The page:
Consequences of Stopping Contractual Payments

What Is a Contractual Payment?

A contractual payment is as it sounds; a payment that you have agreed to repay as part of a contractually agreed arrangement.

If you are struggling with debt, you must try to keep with your contractual payments – unless your budget restraints mean that you can no longer do so. If you find that you can no longer meet your contractual payments, the first thing you must do is contact your creditor directly. You may be able to come to an arrangement whereby you can pay your debts.

Unless you have arranged to deal with your arrears with your creditors, you must try to keep with your contractual payments – unless your budget restraints mean that you can no longer do so.


If you miss contractual payments for three to six months, your creditor is likely to default your account, which can have serious consequences as well as having a negative effect on your credit rating. This is the first step to your creditors starting further action to collecting the debt.

On your default notice letter, it will suggest that you contact a solicitor or Trading Standards for help. You don’t need to do this. This text is from 35 years ago, nowadays you can contact companies such as ourselves for no-obligation help and advice, or debt charities such as StepChange or the Money Advice Service.

Credit Rating

If you pay less than the agreed monthly repayment to your creditor, then your credit will be adversely affected. Which means that you will find it harder to get further credit. If your account goes into default, it will remain on your credit file for six years.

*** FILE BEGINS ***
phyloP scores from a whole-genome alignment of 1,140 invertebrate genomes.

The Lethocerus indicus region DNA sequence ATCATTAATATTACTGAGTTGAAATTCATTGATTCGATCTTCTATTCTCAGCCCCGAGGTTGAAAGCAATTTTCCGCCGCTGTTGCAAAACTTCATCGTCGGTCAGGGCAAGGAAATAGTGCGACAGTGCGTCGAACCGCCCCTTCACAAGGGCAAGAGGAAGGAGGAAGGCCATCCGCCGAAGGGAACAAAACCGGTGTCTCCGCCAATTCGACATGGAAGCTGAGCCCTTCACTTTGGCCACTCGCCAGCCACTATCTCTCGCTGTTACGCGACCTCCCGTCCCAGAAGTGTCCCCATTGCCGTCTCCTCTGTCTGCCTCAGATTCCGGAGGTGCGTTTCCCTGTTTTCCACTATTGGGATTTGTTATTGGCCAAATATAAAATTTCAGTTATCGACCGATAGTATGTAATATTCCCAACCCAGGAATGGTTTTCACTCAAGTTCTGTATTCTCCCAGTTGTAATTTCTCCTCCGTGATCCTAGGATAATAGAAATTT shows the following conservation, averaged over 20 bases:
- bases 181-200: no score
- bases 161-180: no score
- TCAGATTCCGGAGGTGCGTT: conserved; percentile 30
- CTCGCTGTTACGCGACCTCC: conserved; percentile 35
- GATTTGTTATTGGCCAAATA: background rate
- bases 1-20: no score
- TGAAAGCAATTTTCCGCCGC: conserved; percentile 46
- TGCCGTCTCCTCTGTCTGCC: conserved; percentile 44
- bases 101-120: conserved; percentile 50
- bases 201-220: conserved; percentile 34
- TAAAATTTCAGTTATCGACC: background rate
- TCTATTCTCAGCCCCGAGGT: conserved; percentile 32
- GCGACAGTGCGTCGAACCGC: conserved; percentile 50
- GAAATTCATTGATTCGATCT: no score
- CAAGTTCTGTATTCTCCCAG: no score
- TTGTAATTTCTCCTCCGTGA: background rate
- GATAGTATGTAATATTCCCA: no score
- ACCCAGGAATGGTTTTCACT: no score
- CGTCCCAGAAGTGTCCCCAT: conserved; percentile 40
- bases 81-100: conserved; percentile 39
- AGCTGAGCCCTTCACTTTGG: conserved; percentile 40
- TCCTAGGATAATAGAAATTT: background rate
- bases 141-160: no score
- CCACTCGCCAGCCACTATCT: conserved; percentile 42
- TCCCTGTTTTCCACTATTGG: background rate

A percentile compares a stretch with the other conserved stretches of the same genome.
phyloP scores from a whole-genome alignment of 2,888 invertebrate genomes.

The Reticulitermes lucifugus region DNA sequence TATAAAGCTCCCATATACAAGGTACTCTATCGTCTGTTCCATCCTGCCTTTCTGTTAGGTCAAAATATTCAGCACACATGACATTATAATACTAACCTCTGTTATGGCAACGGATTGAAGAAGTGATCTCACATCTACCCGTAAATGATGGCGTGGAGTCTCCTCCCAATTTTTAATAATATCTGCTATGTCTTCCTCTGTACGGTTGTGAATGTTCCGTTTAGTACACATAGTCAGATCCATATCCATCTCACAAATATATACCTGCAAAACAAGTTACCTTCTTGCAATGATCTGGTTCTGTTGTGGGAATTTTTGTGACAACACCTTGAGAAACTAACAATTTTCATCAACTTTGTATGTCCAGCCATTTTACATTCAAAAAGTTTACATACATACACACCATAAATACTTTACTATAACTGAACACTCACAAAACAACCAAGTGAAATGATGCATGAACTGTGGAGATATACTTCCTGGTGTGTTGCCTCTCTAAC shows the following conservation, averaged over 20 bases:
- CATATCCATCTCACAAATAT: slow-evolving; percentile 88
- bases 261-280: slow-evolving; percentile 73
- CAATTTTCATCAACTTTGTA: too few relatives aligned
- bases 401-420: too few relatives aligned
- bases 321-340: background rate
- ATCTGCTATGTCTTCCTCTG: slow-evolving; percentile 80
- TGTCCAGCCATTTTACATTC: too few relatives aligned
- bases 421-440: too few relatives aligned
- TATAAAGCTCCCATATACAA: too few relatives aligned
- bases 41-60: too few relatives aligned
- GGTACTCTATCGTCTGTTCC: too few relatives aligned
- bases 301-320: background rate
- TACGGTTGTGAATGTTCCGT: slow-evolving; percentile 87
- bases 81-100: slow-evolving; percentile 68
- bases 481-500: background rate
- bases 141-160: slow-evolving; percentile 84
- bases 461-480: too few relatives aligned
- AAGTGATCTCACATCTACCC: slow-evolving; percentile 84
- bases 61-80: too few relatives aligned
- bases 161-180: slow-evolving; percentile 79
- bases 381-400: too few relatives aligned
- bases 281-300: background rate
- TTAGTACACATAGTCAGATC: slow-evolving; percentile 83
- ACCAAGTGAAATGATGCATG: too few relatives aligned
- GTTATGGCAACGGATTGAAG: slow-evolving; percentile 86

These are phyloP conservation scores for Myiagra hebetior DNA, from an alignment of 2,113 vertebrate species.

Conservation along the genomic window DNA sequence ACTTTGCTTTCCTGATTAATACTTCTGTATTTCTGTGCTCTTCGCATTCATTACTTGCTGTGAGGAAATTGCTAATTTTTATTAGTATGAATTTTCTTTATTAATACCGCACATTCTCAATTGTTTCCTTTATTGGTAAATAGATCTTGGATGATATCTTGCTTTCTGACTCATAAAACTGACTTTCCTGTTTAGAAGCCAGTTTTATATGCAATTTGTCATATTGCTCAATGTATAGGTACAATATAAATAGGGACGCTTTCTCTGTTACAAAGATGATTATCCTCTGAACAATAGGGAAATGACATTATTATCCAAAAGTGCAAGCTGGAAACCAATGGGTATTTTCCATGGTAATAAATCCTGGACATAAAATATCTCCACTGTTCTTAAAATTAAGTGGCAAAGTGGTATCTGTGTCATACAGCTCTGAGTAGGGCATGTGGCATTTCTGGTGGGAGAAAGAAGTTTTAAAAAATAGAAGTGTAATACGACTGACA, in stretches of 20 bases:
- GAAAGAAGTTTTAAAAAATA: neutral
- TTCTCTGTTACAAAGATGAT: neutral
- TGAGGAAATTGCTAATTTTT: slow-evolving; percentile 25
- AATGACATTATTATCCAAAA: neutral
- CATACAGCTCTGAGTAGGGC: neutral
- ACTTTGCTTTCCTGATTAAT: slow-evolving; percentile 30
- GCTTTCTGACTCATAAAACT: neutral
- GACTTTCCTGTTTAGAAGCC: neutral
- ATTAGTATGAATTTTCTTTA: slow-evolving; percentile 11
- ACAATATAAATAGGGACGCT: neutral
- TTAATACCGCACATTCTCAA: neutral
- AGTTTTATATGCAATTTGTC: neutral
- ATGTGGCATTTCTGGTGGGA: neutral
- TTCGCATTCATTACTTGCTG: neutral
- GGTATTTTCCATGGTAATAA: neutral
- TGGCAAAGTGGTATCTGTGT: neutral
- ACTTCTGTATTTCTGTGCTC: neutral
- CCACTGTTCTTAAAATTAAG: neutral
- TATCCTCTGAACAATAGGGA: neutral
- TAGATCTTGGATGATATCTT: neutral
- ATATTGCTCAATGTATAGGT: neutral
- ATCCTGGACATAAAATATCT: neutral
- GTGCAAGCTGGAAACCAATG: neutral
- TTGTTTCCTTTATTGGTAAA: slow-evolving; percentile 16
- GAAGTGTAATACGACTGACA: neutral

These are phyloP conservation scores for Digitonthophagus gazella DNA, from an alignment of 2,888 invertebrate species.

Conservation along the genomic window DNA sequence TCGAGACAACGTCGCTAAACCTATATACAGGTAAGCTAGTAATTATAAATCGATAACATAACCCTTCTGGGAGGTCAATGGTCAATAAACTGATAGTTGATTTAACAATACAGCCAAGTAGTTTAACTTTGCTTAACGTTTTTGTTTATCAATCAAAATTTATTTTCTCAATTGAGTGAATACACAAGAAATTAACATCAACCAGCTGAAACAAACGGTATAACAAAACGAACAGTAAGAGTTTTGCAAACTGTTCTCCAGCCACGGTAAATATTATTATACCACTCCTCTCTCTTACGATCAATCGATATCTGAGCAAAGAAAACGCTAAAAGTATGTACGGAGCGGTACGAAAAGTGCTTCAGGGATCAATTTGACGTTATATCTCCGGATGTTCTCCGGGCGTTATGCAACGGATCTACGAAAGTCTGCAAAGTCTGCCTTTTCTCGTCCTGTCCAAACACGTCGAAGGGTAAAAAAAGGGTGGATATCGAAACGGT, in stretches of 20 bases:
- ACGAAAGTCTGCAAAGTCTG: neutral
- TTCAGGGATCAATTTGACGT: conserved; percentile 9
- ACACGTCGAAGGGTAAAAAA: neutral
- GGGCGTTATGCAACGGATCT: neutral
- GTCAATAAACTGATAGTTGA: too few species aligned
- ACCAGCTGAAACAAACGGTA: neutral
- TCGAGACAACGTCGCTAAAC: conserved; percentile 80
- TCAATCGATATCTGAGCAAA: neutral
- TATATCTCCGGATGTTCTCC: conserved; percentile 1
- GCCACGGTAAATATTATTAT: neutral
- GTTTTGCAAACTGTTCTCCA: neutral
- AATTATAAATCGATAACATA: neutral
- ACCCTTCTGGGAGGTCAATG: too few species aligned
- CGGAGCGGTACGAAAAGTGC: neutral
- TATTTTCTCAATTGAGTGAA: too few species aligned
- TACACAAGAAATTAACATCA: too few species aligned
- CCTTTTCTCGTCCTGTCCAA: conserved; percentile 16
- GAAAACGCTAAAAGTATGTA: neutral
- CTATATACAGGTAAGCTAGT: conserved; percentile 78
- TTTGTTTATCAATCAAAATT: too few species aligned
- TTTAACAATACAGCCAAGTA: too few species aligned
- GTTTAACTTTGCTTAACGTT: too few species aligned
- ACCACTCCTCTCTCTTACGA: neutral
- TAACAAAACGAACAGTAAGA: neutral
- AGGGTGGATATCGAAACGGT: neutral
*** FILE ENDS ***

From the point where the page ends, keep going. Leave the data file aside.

The only way to avoid a poor credit rating is to pay all of your bills on time. However, please be aware that a good credit rating is only important if you are planning on taking out further credit, and if you are in a position where you can’t pay your current debts, further debt may be a mistake.


A County Court Judgement (CCJ) is a legal requirement to repay your debts ordered by a court. A CCJ will appear on your credit record for six years, and will affect your ability to take out further credit.

Your details will also be added to a database called the Register of Judgments, Orders and Fines.


If you stop paying your contractual agreements then bailiffs may be called by creditors in order to recover their money. A creditor can only call in a bailiff if they taken you to court and obtained a CCJ and you failed to pay the CCJ.

As well as unpaid CCJs, bailiffs can also collect; Council tax arrears; Child maintenance arrears; Criminal fines; Parking penalties issued by a local authority; Tax and National Insurance arrears if you’re self-employed.